“We have many, many other issues and things like that happening, and with international museums sometimes their schedules just don’t fit,” Jatta said.

Despite the fact that she’s often called upon to give tours to celebrities and politicians, Jatta said there have only been three times in her life when she was truly “star-struck.”

What I can tell you is that I’ve been much more moved when I met popes … John Paul II, Benedict XVI, and Pope Francis,” she said. “I felt the sanctity of these people.”

“It’s probably a matter of my character, but I’ve never had the same feeling with a VIP or a politician or famous person,” Jatta said. “It’s a question of who I am.”

At the moment, the Vatican Museums are hoping to open a third entrance, to better accommodate the overflow of visitors who arrive every year. Doing so, however, turns out to be not so simple.

“We are a UNESCO site, so there are questions about this,” Jatta said. “In 1999, when we opened the second door, we had just become part of the UNESCO system, so it was less complicated. Hopefully we will do it, but of course we have to do it properly.”

Despite the fact that Jatta insists she’s not really a tour guide, she did offer one solid tip for the ordinary visitor to the museums this summer, as Europe copes with a record heat wave.

We’re working very hard to expand air conditioning in the museums,” she said. “Right now, only the Sistine Chapel and a few other places have it. Next year, the Raphael Rooms and the Borgia Apartments will have a climate control system, so it will be more available during the summer.”

“What I can suggest is that it’s best to come either early in the morning, since we open at 9:00 a.m. and sometimes even before that for a special rate, or to come on Friday evenings when we’re open,” Jatta advised.

“We are pushing that strongly, because it’s a way to see the museum without the heat and without the masses of visitors, that can be not as nice as a visit to the Vatican Museums ought to be.”

Beyond that, she says, the trick is to take one’s time in each section of the vast collection.

“There are so many places in this system of museums, because it’s a system of museums, not just one,” Jatta said. “Each one has its own sensibility and its own identity, and each visitor will find his or her favorite place.”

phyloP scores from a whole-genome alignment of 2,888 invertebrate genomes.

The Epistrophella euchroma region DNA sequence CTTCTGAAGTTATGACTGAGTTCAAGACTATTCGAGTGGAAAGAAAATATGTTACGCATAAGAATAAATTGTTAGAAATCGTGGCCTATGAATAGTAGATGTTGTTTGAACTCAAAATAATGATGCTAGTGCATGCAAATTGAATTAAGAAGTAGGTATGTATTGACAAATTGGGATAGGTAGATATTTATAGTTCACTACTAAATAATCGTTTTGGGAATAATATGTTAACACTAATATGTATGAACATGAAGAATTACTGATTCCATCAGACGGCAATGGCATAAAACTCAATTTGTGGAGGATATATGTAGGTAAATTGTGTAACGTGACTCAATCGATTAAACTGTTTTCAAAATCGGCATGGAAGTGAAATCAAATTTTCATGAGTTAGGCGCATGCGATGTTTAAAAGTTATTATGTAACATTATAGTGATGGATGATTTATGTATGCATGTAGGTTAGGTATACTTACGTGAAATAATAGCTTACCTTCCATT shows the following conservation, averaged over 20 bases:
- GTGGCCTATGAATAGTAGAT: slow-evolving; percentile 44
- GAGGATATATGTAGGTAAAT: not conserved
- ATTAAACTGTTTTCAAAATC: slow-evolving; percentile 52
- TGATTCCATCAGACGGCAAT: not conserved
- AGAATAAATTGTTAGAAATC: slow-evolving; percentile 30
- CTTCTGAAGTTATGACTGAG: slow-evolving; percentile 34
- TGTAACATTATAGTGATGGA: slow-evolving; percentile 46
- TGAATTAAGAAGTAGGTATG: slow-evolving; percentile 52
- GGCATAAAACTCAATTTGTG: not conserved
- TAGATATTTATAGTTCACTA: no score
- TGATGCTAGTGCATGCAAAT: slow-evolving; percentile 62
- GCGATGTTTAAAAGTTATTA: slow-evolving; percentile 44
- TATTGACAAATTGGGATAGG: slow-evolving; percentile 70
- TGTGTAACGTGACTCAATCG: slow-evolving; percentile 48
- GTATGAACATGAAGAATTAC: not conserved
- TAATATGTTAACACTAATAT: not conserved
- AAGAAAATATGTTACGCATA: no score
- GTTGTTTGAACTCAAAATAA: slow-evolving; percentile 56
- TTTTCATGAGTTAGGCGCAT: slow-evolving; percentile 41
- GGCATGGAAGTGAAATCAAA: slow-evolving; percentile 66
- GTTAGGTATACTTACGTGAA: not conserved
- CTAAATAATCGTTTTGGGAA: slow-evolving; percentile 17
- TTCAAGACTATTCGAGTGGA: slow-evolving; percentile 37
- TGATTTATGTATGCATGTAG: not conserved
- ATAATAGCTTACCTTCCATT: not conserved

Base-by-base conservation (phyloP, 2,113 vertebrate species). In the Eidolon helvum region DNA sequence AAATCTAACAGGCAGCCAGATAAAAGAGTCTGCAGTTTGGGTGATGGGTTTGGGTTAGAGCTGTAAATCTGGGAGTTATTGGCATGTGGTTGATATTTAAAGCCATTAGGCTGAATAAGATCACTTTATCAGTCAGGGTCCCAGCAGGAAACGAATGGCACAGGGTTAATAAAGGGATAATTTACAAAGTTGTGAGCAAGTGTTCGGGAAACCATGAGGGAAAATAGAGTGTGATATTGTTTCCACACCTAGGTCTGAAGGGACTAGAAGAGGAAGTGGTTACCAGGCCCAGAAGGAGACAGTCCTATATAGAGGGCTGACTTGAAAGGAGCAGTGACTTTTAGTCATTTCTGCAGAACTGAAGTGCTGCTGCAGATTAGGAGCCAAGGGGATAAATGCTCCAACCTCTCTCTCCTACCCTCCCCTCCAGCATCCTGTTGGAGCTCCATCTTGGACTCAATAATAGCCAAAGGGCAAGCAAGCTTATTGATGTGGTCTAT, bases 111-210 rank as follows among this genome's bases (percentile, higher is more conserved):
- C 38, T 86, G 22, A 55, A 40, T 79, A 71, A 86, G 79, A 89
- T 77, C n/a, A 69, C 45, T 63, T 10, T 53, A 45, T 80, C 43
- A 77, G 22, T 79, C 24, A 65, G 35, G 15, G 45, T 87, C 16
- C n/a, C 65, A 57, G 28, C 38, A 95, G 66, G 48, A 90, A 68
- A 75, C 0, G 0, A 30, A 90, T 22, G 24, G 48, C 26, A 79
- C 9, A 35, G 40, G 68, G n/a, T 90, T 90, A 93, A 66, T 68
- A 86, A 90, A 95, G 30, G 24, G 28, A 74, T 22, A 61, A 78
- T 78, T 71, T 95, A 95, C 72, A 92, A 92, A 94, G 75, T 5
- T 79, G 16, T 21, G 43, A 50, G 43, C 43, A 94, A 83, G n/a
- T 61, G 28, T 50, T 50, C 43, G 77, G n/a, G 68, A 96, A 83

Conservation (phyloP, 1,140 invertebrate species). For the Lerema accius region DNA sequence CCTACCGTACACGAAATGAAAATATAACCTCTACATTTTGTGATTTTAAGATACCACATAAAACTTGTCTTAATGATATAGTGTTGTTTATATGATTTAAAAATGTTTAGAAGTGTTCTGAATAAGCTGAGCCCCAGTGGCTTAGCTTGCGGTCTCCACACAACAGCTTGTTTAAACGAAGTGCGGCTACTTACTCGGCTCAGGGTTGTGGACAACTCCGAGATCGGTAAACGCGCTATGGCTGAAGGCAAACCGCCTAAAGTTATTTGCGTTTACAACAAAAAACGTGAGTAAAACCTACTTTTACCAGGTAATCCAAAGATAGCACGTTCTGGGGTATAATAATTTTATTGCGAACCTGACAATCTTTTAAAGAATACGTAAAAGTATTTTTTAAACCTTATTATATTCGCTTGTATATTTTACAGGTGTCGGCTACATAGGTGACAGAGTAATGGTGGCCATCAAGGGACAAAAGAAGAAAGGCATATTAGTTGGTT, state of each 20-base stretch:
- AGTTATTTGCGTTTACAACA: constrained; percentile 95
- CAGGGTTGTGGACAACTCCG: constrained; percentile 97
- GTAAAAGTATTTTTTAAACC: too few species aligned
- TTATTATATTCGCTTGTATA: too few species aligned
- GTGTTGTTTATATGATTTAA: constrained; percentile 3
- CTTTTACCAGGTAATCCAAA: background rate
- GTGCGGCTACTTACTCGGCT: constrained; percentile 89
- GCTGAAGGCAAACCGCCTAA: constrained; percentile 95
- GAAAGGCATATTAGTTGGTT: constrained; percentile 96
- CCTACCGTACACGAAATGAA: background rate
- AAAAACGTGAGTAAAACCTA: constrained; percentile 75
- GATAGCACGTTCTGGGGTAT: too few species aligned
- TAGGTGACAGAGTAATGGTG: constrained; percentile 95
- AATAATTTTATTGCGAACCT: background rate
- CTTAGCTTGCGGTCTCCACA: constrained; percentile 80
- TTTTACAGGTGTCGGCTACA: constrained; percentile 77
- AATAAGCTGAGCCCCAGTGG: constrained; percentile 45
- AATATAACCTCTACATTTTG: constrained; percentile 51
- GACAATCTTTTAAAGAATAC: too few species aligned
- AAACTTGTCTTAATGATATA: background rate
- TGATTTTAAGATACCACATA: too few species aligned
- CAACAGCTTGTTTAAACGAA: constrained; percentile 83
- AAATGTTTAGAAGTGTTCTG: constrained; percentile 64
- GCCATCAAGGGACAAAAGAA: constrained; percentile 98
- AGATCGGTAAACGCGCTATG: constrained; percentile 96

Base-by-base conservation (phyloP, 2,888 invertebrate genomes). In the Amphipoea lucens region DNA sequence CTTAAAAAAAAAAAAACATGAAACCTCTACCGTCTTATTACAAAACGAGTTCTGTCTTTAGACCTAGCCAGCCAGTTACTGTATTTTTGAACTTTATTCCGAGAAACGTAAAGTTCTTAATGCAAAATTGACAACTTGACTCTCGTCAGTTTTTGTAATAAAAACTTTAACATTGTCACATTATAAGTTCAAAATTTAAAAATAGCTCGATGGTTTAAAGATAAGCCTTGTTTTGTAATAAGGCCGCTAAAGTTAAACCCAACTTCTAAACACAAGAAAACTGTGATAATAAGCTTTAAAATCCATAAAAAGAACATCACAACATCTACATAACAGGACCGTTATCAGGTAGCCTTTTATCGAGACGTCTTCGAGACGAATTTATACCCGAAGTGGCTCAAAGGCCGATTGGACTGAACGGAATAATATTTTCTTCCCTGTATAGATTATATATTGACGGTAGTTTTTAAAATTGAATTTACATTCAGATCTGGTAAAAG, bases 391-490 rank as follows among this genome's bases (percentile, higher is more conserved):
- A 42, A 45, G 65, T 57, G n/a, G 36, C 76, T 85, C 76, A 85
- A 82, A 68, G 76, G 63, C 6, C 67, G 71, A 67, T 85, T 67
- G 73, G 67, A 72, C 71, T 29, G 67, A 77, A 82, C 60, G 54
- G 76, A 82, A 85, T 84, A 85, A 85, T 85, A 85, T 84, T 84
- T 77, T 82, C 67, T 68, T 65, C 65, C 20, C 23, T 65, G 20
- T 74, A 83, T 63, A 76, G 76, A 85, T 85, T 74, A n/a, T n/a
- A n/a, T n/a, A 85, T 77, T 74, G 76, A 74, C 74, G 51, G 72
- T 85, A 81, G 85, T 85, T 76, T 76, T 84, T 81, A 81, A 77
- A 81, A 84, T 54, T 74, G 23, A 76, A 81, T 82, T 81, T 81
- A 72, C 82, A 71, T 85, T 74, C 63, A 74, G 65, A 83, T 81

Despite her intimate familiarity with the museums, Jatta said she still hasn’t lost her sense of wonder.

“It’s such a special place,” she said. “Sometimes early in the morning I make a tour, and it’s such a privilege.”

“Also, when I go out in the evenings because I have to see some restoration project, or there are some small problems in the Sala Raffaele or in the Borgia Apartment, and it’s such a privilege to do it at 7:00 p.m. or 8:00 p.m.,” she said.

Acknowledging the demands of her role, Jatta said it came along at the right time in her life.

“Ten years ago, this would have been impossible for me, because the children were still little and their need for my presence was much greater,” she said. “I had to stay at home certain afternoons and evenings, and it would have been impossible.”

“I’m convinced that the kind of job I’m doing now needs energy. I’m not young, I’m 55, but you need to be strong … Of course, I have a wonderful team, and delegation is the first thing you have to do if you want to survive. Otherwise, you’ll have a stroke,” she said.

Despite the burdens, Jatta said she wouldn’t trade her position for anything.

“I don’t really see this as a job,” she said. “Even when I worked in the Vatican Library, I always said I’m doing what I like. They wouldn’t even have to pay me!”

“I feel like this is a wonderful occasion and a privilege that Pope Francis and the President of the Governatorato, Cardinal Giuseppe Bertello, have given me, and I feel all the responsibility of it. Can you imagine how privileged I feel?”

“I try to do it with all my effort,” she said.